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Barbarians at the Gate: The Fall of RJR Nabisco

Barbarians at the Gate: The Fall of RJR Nabisco is a book about the leveraged buyout (LBO) of RJR Nabisco, written by investigative journalists Bryan Burrough and John Helyar. The book is based upon a series of articles written by the authors for The Wall Street Journal[citation needed]. The book was later made into a made-for-TV movie by HBO, also called Barbarians at the Gate. The book centers on F. Ross Johnson, the CEO of RJR Nabisco, who planned to buy out the rest of the Nabisco shareholders.

Barbarians at the Gate: The Fall of RJR Nabisco
Barbarians at the Gate: The Fall of RJR Nabisco
Author Bryan Burrough and John Helyar
Language English
Genre Non-fiction
Publisher Harper & Row
Publication date
Media type Paperback
Pages 592
ISBN 0-06-016172-8
OCLC 20491096
338.8/3664/00973 20
LC Class HD2796.R57 B87 1990



Those opposed to Johnson's bid for the company, Henry Kravis and his cousin George R. Roberts, were among the pioneers of the leveraged buyout (LBO). Kravis was the first person Johnson talked to about doing the LBO and feels betrayed after learning that Johnson wants to do the deal with another firm, American Express's former Shearson Lehman Hutton division. Ted Forstmann and his Forstmann Little buyout firm also played a prominent role.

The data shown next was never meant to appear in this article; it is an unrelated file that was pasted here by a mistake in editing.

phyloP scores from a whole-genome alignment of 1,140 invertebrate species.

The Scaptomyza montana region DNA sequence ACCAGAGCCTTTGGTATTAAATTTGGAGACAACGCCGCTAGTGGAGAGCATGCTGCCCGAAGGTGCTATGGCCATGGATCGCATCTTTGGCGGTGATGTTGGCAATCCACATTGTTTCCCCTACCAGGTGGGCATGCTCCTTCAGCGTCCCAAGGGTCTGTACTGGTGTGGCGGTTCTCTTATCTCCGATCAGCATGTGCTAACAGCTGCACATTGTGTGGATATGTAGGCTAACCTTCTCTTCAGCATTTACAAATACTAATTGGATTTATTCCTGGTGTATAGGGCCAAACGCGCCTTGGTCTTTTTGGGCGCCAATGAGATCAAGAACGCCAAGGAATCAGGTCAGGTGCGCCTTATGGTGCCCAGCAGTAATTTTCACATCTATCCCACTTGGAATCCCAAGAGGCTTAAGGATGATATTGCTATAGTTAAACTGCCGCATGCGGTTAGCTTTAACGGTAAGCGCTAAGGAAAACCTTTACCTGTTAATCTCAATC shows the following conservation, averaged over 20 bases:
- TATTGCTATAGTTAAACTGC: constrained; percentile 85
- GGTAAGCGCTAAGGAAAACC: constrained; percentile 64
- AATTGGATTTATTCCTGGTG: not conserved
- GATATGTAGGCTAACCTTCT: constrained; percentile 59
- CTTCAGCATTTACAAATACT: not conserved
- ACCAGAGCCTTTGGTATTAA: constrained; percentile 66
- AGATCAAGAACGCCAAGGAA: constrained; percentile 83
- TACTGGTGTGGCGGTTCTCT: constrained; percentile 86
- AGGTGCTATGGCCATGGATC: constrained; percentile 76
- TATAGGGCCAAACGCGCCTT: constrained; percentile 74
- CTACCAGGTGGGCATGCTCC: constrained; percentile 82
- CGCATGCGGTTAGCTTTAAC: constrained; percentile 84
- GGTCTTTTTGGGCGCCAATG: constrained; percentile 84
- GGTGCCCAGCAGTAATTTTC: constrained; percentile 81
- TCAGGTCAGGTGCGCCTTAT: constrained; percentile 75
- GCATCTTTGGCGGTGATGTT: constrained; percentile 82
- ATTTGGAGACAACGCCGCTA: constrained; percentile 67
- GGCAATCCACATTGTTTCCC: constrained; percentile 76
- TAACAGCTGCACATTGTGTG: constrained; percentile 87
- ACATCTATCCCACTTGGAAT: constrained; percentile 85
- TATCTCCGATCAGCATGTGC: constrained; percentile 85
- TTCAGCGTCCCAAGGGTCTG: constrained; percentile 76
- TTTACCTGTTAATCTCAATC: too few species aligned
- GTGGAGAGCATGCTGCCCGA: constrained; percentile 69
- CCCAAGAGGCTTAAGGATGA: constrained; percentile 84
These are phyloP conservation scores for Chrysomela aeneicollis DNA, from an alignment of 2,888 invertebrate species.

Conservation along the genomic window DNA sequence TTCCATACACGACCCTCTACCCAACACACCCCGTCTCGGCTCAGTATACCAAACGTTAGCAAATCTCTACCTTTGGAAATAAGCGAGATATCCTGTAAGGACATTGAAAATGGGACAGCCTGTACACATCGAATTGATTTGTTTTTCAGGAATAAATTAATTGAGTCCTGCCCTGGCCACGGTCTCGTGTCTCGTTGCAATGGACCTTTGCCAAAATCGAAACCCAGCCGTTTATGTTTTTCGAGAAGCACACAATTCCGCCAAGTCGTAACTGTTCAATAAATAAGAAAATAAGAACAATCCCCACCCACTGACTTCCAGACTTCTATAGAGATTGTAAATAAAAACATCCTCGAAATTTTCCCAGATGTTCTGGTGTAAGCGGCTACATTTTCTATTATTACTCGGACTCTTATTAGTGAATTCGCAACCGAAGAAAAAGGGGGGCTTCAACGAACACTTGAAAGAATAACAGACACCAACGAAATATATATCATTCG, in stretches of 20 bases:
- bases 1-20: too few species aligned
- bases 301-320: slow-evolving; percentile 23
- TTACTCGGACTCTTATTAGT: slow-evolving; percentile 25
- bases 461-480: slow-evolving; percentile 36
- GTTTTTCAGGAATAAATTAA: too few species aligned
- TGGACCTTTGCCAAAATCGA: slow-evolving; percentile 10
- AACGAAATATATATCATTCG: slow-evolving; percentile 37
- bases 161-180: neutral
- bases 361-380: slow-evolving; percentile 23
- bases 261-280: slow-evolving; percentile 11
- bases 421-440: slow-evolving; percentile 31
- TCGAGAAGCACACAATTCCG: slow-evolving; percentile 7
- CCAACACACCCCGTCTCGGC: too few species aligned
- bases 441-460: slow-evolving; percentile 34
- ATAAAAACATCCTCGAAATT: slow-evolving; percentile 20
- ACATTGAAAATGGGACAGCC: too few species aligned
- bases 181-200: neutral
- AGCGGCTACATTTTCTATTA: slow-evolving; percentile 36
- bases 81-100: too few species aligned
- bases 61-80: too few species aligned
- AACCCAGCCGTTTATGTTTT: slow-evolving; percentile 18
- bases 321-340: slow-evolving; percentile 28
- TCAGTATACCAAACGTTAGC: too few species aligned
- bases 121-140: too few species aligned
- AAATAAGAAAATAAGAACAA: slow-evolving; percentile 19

After Kravis and Johnson are unable to reconcile their differences, a bidding war takes place which Johnson will eventually lose. The unfortunate side effect of the augmented buyout price to the shareholders is the creation of a worrying level of debt for the company.

The title of the book comes from a statement by Forstmann, in which he calls Kravis' money "phoney junk bond crap" and declares him and his cousin as "real people with real money," also stating that to stop raiders like Kravis: "We need to push the barbarians back from the city gates."

Important personalitiesEdit

Film adaptationEdit

The book was adapted by Larry Gelbart for a 1993 television movie of the same name directed by Glenn Jordan.

Publishing information and receptionEdit

In 2008, Harper Collins re-released Barbarians to mark the two-decade anniversary of the RJR deal. Media columnist Jon Friedman at MarketWatch opined on the occasion that it was "the best business book ever." Friedman spoke with the authors about the two-decade history of the book and of their ensuing careers (the two undertook no further joint projects).[1] Business reporter Andrew Ross Sorkin of The New York Times wrote in his book Too Big to Fail that this is his favourite business book of all time.


  1. ^ "'Barbarians at the Gate' authors reflect" by Jon Friedman, MarketWatch, 11-21-08. Retrieved 2-7-09.